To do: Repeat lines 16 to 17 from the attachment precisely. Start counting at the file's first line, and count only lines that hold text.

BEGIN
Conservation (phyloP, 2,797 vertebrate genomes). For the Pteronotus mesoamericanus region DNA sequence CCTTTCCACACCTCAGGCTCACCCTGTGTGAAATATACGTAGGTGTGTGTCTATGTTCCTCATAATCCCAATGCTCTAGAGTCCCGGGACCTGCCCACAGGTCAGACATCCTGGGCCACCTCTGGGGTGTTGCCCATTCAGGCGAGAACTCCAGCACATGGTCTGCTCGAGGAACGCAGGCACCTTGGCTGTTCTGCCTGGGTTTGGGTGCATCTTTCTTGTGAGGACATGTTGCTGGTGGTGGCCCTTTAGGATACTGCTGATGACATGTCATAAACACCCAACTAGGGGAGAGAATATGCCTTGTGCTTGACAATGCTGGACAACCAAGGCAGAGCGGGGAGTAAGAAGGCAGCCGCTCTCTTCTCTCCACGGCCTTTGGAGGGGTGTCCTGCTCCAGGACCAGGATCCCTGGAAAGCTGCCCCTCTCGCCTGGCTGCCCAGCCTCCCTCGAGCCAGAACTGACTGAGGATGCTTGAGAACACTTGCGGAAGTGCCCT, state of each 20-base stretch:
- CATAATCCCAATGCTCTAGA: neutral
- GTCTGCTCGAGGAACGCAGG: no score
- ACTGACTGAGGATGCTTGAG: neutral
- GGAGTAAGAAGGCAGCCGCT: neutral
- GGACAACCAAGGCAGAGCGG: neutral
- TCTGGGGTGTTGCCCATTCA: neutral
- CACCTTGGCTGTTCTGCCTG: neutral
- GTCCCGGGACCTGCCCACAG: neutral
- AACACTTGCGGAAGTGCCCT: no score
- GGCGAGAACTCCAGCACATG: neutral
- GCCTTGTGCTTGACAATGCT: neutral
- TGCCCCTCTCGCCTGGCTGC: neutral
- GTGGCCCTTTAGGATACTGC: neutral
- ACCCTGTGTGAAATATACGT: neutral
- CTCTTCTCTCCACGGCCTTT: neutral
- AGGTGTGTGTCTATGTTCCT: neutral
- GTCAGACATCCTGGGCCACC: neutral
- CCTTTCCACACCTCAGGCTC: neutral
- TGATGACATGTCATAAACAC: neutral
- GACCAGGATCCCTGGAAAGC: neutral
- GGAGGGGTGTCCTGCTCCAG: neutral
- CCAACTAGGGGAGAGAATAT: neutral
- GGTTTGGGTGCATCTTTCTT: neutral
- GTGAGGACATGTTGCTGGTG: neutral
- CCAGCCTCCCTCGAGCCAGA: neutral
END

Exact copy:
- CTCTTCTCTCCACGGCCTTT: neutral
- AGGTGTGTGTCTATGTTCCT: neutral